A:

It is common for publicly-traded corporations to provide more than just regular salary compensation to their management and key personnel. Often, corporate boards will decide to provide special compensation to key personnel, in order to attract and retain top talent and to help align management's interests with those of shareholders.

Such compensation commonly takes the form of stock option grants, in which a specified allotment of option contracts, with an exercise date set for some point in the future, is provided to selected employees. Selected employees can also be issued new shares by the corporation. Both forms of compensation can be very lucrative and, as the value of both common shares and stock options increases as the company's share price rises, both have the effect of aligning the economic interests of management and shareholders. In other words, if management's wealth rises and falls along with the company's stock price, managers have a real incentive to make sure they do what is needed to keep the company's share price climbing. If a company's managers were instead strictly paid a fixed annual salary with no equity compensation, they would not have as much of an economic motive to maximize shareholder wealth - at least, this is one of the primary arguments supporting the use of equity compensation for management and key personnel.

For shares or options to be legally issued to employees, a corporation's board must first approve the maximum allotment and specify the terms of the allotment. Such decisions are made at periodic board meetings, but rather than go through the process of approving allotments every year, a company can adopt what is known as an evergreen option provision, which provides for an automatic allotment of equity compensation every year.

The amount of the evergreen provision is usually based on the number of shares outstanding at the beginning of each year. For example, if XYZ Corp. had 50 million shares outstanding and an evergreen provision for equity compensation up to 5% of outstanding shares, XYZ would be able to issue 2.5 million shares' worth of compensation in the first year. Assuming the shares outstanding at the beginning of Year 2 are 52.5 million, the firm would then be able to issue 2.625 million shares (5% of the current shares outstanding) of equity compensation in the second year.

From the investor's perspective, there are both positive and negative aspects to an evergreen provision. On the positive side, this provision ensures that your company will continue to issue equity compensation to key personnel, and hopefully keep their efforts focused on maximizing the value of your shares. On the negative side, an evergreen provision represents an automatic dilution of your shares every year. In our example, since only the executives receiving the stock options get the new shares, the share issuance ends up increasing the total number of shares outstanding, but it does not increase the share holdings of current investors. Thus, current investors end up owning a smaller proportion of the company than they used to - this is called dilution. (For further reading, see The "True" Cost Of Stock Options and What is dilutive stock?)

If the benefits of equity compensation outweigh the cost of share dilution, then it is to the net benefit of shareholders to continue with the compensation system. However, evergreen provisions, unless otherwise specified, allow for equity compensation even in years when the company performs poorly, and thus can end up diluting shareholder value without providing any benefits.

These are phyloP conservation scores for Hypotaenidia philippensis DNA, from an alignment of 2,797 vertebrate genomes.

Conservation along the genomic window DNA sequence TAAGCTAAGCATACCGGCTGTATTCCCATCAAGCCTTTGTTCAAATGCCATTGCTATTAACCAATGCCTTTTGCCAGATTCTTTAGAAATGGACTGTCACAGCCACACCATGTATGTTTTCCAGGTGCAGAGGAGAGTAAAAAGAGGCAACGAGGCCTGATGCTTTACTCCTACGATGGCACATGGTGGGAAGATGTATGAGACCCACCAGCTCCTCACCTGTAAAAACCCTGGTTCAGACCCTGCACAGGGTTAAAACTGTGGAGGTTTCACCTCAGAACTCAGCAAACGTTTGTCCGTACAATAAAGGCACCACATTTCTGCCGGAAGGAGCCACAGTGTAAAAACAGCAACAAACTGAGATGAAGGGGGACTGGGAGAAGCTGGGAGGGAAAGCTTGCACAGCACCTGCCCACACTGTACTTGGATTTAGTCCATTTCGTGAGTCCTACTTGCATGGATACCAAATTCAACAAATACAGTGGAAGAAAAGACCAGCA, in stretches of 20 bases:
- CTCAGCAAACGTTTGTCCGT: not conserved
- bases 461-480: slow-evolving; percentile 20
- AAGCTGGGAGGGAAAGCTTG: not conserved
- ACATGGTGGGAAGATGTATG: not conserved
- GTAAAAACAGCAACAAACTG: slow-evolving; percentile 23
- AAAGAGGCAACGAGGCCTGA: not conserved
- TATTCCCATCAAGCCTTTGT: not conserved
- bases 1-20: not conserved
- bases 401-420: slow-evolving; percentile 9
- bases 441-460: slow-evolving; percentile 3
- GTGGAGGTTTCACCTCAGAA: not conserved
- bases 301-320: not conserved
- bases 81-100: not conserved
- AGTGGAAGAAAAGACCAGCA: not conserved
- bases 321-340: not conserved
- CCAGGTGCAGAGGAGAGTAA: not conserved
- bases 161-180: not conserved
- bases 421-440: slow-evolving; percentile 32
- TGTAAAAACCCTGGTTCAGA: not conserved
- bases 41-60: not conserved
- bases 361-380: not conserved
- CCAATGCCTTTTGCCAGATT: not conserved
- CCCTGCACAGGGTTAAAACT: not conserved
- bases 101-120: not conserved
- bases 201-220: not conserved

To learn more, check out Lifting The Lid On CEO Compensation and

A New Approach To Equity Compensation.

RELATED FAQS

  1. How can derivatives be used for speculation?

    Find out more about derivative securities, speculation and how derivatives could be used to speculate on the price of the ...
  2. What does it mean to roll a derivative contract?

    Find out more about derivative securities, how to roll forward a derivative contract and what it means when a derivative ...
  3. How can derivatives be used for risk management?

    Find out more about derivative securities, risk management and how derivatives could be used to hedge a position and protect ...
  4. How can I profit from monitoring open interest?

    Find out more about open interest, what the open interest indicates about an option and its underlying asset and how to profit ...
RELATED TERMS
  1. Exchange Traded Derivative

    A financial instrument whose value is based on the value of another ...
  2. Value Of Risk (VOR)

    The financial benefit that a risk-taking activity will bring ...
  3. Business Judgment Rule

    A legal principle which grants directors, officers, and agents ...
  4. Catastrophe Equity Put (CatEPut)

    Catastrophe equity puts are used to ensure that insurance companies ...
  5. Open Trade Equity (OTE)

    Open trade equity (OTE) is the equity in an open futures contract.
  6. Separation Of Powers

    An organizational structure in which responsibilities, authorities, ...

You May Also Like

Related Articles
  1. Stock Analysis

    Google Stock: A Tale of Two Share Classes

  2. Investing News

    A New Corporate Governance Initiative ...

  3. Options & Futures

    Why Is Best Buy Stock So Volatile?

  4. Trading Strategies

    A Guide Of Option Trading Strategies ...

  5. Options & Futures

    Options and Roth IRAs: Do's and Don'ts

Trading Center